REGIONAL— The public will have its first opportunity to weigh-in in person on the federal proposal to institute a 20-year moratorium on new mineral leasing on about 225,000 acres within the …
REGIONAL— The public will have its first opportunity to weigh-in in person on the federal proposal to institute a 20-year moratorium on new mineral leasing on about 225,000 acres within the Superior National Forest, near Ely.
The Bureau of Land Management and the U.S. Forest Service will hold three virtual public meetings in January to allow for comment on the moratorium proposal, known as a mineral withdrawal. The meetings are set for:
• Wednesday, Jan. 12, from 1-4 p.m.
• Saturday, Jan. 15, from 10 a.m. to 1 p.m.
• Tuesday, Jan. 18 from 5-8 p.m.
The Zoom link to register for the meetings will be available online no later than two weeks before the first meeting at https://go.usa.gov/xesF7.
Before including your address, phone number, email, or other personal identifiable information in your comment, you should be aware that your entire comment – including this personal information – may be made publicly available at any time. While individuals may request the BLM to withhold personal information from public view, the BLM cannot guarantee it will be able to do so.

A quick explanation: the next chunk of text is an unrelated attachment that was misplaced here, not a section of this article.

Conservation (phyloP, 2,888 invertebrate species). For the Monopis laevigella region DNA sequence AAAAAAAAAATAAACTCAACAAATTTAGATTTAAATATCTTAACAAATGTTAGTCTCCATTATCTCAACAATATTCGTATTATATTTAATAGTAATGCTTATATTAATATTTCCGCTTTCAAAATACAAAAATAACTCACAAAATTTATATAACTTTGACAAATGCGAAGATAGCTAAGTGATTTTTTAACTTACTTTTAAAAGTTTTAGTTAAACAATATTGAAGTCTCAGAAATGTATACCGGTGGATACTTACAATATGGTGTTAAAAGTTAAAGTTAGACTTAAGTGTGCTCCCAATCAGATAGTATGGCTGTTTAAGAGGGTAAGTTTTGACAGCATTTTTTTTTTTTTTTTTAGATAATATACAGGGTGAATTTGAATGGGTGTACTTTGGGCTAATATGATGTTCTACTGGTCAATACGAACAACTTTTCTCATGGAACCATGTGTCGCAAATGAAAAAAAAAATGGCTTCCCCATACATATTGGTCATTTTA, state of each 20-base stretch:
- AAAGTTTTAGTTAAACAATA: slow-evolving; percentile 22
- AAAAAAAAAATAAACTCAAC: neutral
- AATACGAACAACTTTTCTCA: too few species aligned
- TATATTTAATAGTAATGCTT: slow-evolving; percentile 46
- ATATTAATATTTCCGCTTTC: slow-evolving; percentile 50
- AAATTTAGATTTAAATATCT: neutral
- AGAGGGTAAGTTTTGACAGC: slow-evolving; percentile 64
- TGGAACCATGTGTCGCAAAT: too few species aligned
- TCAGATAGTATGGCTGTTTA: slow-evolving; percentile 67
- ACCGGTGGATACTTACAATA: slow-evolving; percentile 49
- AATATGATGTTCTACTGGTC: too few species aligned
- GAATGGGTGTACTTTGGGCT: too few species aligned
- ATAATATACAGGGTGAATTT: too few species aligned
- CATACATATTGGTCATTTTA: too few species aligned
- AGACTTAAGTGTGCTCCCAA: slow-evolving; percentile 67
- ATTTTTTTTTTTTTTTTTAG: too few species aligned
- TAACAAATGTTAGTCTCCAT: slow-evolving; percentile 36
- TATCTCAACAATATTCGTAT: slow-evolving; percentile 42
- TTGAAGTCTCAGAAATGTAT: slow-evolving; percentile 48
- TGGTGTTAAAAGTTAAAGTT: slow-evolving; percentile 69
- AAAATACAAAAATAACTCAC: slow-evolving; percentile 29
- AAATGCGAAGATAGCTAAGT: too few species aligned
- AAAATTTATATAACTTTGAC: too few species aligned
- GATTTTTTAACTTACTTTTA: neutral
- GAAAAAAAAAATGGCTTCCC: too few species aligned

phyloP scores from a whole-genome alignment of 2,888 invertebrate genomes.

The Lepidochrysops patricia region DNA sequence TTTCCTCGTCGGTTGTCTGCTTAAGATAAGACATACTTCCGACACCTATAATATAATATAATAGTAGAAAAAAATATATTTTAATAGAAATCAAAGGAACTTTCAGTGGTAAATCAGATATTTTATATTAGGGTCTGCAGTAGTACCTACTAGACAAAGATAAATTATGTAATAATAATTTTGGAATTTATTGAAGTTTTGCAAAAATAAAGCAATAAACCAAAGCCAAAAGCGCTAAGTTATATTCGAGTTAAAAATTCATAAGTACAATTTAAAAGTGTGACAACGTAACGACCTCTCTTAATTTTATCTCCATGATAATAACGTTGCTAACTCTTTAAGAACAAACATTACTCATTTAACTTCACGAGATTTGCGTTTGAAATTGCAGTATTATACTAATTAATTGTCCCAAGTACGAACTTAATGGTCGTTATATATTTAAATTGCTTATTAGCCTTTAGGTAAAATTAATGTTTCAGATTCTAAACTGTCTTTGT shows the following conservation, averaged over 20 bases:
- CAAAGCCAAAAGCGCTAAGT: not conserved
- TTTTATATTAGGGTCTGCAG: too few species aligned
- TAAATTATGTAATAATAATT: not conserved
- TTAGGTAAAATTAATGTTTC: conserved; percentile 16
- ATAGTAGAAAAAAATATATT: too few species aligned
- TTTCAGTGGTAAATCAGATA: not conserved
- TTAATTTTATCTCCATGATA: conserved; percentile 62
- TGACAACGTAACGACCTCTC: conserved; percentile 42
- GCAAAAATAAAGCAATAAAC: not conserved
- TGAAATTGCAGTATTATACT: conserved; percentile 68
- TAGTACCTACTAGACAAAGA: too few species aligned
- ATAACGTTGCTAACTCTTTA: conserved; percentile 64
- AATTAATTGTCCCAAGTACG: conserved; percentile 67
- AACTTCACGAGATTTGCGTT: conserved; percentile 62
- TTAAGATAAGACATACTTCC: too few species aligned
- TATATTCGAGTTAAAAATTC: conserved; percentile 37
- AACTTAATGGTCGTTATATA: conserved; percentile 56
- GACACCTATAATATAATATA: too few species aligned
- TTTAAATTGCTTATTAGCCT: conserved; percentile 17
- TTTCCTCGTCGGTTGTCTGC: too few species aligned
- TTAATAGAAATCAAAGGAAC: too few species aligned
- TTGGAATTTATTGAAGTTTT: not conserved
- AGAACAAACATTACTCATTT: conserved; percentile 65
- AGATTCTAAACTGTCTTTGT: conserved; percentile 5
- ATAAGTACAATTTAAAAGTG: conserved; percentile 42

The land being considered for a mineral withdrawal, which has been subject to copper-nickel exploration for years, is located in the upper reaches of the Rainy River watershed. While the affected land is located outside the Boundary Waters Canoe Area Wilderness, the U.S. Forest Service contends that mining in the area is likely to impact water quality downstream, including in a large portion of the BWCAW.
Because of that risk, the Forest Service initiated its request for a mineral withdrawal in October.
That began a two-year moratorium on new mineral leasing in the affected area while the Forest Service completes an environmental and economic analysis of the proposed 20-year withdrawal. The virtual meetings next month are being held to give the public a chance to comment on the proposed withdrawal and the scope of the Forest Service study. The public comment period ends on Jan. 19.
The proposed mineral withdrawal, by itself, will not affect the two existing mineral leases currently controlled by Twin Metals, although it would halt the company’s plans to obtain a third mineral lease it contends is necessary to construct its proposed copper-nickel mine about eight miles southeast of Ely. That third mineral lease application was recently rejected by the Bureau of Land Management due to the two-year moratorium already in effect.
No comments on this item Please log in to comment by clicking here